Madagascar pygmy kingfisher

Its subspecies “dilutus” is rare and likely near extinction

Frank Vassen

A small but vibrant bird that adds a splash of color and charm to Madagascar’s diverse avian population. The Madagascar pygmy kingfisher is a true embodiment of beauty and grace in a compact package. Measuring only about 13 cm in length, this tiny bird boasts a striking palette of colors. Its back is a rich chestnut brown, while the underparts display a vivid orange. The face features a distinctive white and black mask, and its short, stubby bill is ideal for catching insects and small fish. The bird’s bright colors are not just for show; they play a crucial role in mating displays and territorial defenses.

The Madagascar Pygmy Kingfisher, as its name suggests, is endemic to Madagascar and is found nowhere else. It thrives in the dense, humid rainforests that cover much of the island, but it also shows remarkable adaptability, surviving in secondary forests and plantations. This adaptability is a testament to the bird’s resilience in a landscape that is rapidly changing due to human activities, underscoring the need for its conservation.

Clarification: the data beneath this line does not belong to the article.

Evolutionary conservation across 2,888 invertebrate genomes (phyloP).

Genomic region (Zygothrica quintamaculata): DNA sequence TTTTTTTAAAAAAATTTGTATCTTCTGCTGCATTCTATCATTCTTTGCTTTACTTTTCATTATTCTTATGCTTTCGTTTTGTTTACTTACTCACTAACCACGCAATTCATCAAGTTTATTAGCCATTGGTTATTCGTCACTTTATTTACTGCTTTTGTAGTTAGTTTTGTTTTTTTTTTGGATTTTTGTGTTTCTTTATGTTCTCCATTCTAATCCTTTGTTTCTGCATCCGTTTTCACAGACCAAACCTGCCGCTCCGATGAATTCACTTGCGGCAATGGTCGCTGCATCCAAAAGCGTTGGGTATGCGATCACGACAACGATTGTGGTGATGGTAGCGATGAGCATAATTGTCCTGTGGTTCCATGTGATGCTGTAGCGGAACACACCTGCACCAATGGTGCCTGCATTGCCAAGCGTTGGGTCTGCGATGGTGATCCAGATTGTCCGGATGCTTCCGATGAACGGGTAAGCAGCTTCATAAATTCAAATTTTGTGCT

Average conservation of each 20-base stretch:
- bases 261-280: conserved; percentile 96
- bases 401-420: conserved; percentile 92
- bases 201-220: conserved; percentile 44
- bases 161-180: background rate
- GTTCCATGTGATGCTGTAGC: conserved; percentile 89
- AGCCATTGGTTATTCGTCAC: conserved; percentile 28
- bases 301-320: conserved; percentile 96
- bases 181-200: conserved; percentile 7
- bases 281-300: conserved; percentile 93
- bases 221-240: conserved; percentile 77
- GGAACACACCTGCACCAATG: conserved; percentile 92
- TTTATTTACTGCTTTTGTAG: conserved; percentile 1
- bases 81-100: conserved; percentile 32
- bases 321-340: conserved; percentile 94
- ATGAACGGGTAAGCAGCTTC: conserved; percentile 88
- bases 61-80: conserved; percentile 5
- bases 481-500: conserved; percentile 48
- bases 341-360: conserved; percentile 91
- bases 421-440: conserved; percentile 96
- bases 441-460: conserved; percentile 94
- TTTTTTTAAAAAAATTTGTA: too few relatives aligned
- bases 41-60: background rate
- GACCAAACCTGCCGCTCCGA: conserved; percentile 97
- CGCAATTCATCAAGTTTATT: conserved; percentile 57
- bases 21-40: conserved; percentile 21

Unlike its larger kingfisher cousins, which may dive into the water for fish, the Madagascar Pygmy Kingfisher primarily feeds on insects and small vertebrates near water bodies. It uses a “wait and watch” technique from a perch, swooping down to snatch up prey with impressive accuracy. This diet reflects the kingfisher’s adaptation to its forested environment, where water bodies are not always expansive enough to support larger fish.


Population est.

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Terrestrial / Aquatic

Altricial / Precocial

Polygamous / Monogamous

Dimorphic (size) Monomorphic

Active: Diurnal / Nocturnal

Social behavior: Solitary / Pack / Herd

Diet: Carnivore / Herbivore / Omnivore / Piscivorous / Insectivore

Migratory: Yes / No

Domesticated: Yes / No

Dangerous: Yes / No